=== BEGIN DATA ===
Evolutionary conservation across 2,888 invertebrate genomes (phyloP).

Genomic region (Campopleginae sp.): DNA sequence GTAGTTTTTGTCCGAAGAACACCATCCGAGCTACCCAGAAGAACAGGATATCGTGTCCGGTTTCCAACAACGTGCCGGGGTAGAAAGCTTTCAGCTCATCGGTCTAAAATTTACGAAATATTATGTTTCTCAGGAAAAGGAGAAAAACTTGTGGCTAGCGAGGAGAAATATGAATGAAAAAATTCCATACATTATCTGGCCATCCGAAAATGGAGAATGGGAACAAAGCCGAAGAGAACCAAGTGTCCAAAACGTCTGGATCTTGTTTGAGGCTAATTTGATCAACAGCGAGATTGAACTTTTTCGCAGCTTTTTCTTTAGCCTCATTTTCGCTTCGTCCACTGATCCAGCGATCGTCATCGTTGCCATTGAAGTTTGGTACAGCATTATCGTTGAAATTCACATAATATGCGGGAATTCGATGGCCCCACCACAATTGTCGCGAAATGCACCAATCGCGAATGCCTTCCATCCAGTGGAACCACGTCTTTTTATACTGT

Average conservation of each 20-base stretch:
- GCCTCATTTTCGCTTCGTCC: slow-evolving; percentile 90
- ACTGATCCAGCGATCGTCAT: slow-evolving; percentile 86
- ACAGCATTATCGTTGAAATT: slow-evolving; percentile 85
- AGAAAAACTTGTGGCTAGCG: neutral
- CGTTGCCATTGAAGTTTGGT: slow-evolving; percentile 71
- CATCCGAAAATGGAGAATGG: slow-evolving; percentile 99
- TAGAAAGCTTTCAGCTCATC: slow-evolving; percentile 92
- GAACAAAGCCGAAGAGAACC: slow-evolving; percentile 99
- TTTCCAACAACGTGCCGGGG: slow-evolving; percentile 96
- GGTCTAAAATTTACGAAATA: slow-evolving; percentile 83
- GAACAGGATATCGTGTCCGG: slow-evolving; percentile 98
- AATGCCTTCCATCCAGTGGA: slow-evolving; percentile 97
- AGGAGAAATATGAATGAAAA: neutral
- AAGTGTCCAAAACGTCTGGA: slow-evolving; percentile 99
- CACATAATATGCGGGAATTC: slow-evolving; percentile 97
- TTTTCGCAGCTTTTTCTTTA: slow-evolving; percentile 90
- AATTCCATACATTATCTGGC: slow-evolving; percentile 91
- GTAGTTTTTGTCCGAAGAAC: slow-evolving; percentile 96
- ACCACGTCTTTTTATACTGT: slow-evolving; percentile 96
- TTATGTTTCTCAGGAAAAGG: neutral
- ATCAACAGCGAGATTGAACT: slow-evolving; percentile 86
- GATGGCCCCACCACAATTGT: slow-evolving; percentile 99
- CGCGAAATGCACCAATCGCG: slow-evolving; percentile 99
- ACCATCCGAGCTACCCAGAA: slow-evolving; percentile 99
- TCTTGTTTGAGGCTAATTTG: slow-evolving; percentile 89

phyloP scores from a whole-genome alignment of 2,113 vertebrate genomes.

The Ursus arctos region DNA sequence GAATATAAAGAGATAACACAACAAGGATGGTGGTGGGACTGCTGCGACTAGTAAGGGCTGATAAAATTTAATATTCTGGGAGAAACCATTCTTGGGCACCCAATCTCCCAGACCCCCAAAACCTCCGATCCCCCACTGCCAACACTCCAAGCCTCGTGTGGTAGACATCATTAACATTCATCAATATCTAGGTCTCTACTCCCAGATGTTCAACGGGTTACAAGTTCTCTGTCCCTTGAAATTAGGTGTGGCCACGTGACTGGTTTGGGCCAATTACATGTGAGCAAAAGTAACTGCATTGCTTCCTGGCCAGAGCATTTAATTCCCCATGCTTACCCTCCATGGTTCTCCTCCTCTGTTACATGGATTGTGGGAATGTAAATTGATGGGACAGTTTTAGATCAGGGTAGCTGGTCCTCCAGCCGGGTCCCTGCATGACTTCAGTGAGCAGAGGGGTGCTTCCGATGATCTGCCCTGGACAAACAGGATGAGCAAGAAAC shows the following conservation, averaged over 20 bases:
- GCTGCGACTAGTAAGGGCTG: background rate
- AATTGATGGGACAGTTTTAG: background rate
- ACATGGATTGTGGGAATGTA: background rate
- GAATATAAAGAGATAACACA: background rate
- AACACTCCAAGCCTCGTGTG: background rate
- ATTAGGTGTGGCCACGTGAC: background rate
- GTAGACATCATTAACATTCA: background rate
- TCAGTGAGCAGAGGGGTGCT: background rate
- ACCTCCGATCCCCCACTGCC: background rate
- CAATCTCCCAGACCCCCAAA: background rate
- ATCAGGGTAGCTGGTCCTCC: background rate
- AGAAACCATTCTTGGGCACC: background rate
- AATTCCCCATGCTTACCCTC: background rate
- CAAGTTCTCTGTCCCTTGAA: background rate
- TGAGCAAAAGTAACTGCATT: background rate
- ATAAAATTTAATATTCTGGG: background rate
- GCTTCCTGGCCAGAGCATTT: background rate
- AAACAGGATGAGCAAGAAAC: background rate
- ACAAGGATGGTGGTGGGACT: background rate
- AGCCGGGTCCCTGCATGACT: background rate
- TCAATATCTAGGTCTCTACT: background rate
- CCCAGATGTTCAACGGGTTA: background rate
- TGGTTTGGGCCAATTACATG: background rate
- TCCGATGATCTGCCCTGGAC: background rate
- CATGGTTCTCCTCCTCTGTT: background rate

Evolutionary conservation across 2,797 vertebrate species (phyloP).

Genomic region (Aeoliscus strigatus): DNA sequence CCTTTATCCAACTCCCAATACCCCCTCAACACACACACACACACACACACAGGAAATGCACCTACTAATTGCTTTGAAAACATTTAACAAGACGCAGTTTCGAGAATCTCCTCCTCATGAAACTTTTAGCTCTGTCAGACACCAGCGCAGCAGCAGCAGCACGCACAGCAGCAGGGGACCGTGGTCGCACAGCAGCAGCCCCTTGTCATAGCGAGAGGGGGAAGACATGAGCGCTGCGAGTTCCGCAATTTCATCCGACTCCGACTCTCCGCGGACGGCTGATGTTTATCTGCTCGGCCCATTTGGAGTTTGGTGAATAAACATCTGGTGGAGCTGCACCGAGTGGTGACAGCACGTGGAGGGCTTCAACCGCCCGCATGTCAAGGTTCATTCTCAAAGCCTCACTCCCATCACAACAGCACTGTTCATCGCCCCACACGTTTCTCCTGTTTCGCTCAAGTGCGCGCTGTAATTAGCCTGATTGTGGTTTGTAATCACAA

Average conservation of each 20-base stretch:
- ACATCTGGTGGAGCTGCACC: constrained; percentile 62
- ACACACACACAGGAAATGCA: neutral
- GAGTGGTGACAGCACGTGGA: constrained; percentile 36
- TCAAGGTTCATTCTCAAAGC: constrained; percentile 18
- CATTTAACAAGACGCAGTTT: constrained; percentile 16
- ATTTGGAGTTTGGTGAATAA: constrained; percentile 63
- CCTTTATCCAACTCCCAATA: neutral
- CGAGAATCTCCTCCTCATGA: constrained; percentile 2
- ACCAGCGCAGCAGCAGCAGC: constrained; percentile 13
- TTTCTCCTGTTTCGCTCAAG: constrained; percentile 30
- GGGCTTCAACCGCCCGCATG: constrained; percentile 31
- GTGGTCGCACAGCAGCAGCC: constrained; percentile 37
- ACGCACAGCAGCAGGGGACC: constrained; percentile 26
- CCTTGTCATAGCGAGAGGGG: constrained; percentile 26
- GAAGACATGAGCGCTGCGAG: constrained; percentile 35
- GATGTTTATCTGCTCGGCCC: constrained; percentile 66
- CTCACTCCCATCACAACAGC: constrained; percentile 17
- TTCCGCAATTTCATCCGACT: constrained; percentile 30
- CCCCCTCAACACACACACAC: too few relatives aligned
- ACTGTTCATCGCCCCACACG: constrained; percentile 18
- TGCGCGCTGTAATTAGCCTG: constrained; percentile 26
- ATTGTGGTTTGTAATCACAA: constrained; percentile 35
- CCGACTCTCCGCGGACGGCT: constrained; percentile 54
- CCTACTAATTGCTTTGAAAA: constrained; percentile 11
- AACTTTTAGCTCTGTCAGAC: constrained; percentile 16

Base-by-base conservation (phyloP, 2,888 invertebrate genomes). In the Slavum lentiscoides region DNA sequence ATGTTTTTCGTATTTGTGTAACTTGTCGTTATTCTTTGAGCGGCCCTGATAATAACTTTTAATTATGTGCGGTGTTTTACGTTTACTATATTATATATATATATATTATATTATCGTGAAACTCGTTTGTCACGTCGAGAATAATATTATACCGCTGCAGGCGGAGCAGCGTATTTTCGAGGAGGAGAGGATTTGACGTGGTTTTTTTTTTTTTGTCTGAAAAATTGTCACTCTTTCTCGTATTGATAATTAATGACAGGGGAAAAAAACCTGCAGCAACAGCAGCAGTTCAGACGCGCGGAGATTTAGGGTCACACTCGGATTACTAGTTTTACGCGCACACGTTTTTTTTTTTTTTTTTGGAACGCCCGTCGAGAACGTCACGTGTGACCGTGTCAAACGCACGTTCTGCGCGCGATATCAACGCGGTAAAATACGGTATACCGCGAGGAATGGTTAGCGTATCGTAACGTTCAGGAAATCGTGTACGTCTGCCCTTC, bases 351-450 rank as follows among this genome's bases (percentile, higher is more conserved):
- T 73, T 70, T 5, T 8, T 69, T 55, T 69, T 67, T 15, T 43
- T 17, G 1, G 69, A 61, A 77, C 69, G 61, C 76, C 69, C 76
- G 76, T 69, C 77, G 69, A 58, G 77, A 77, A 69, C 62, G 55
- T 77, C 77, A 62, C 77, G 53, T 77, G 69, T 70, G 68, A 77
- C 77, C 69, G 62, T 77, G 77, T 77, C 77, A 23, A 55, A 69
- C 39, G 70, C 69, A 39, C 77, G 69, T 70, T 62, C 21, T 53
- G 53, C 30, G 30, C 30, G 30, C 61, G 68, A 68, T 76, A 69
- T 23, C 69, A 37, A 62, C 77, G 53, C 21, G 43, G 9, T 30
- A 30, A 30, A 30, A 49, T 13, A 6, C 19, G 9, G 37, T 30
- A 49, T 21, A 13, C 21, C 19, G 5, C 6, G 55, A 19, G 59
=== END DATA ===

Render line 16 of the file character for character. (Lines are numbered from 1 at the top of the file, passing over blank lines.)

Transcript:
- AGGAGAAATATGAATGAAAA: neutral